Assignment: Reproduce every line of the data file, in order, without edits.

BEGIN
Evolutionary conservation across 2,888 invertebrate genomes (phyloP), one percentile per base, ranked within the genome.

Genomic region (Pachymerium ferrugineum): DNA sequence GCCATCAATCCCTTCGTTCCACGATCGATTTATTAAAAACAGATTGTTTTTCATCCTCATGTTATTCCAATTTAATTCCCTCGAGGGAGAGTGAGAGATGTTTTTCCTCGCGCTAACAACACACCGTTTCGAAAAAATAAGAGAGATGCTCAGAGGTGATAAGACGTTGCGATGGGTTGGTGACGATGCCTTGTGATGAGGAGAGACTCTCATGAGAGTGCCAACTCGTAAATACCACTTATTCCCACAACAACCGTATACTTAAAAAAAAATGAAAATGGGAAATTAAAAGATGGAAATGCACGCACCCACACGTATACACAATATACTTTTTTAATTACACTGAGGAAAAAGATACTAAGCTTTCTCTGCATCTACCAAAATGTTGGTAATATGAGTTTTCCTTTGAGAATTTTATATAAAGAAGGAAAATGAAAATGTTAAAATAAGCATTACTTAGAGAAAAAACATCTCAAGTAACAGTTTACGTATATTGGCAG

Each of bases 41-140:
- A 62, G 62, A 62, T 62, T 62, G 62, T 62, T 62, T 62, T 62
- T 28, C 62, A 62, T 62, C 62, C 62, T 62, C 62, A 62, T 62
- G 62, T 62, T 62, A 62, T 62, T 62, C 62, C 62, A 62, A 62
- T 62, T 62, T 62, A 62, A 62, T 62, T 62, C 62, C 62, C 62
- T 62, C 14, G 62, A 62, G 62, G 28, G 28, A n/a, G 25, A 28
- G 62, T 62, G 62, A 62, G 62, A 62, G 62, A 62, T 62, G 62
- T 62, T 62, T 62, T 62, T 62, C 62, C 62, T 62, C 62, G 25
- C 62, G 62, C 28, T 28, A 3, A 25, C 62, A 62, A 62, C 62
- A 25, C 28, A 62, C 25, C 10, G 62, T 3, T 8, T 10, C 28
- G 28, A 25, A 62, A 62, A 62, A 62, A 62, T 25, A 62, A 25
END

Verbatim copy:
Evolutionary conservation across 2,888 invertebrate genomes (phyloP), one percentile per base, ranked within the genome.

Genomic region (Pachymerium ferrugineum): DNA sequence GCCATCAATCCCTTCGTTCCACGATCGATTTATTAAAAACAGATTGTTTTTCATCCTCATGTTATTCCAATTTAATTCCCTCGAGGGAGAGTGAGAGATGTTTTTCCTCGCGCTAACAACACACCGTTTCGAAAAAATAAGAGAGATGCTCAGAGGTGATAAGACGTTGCGATGGGTTGGTGACGATGCCTTGTGATGAGGAGAGACTCTCATGAGAGTGCCAACTCGTAAATACCACTTATTCCCACAACAACCGTATACTTAAAAAAAAATGAAAATGGGAAATTAAAAGATGGAAATGCACGCACCCACACGTATACACAATATACTTTTTTAATTACACTGAGGAAAAAGATACTAAGCTTTCTCTGCATCTACCAAAATGTTGGTAATATGAGTTTTCCTTTGAGAATTTTATATAAAGAAGGAAAATGAAAATGTTAAAATAAGCATTACTTAGAGAAAAAACATCTCAAGTAACAGTTTACGTATATTGGCAG

Each of bases 41-140:
- A 62, G 62, A 62, T 62, T 62, G 62, T 62, T 62, T 62, T 62
- T 28, C 62, A 62, T 62, C 62, C 62, T 62, C 62, A 62, T 62
- G 62, T 62, T 62, A 62, T 62, T 62, C 62, C 62, A 62, A 62
- T 62, T 62, T 62, A 62, A 62, T 62, T 62, C 62, C 62, C 62
- T 62, C 14, G 62, A 62, G 62, G 28, G 28, A n/a, G 25, A 28
- G 62, T 62, G 62, A 62, G 62, A 62, G 62, A 62, T 62, G 62
- T 62, T 62, T 62, T 62, T 62, C 62, C 62, T 62, C 62, G 25
- C 62, G 62, C 28, T 28, A 3, A 25, C 62, A 62, A 62, C 62
- A 25, C 28, A 62, C 25, C 10, G 62, T 3, T 8, T 10, C 28
- G 28, A 25, A 62, A 62, A 62, A 62, A 62, T 25, A 62, A 25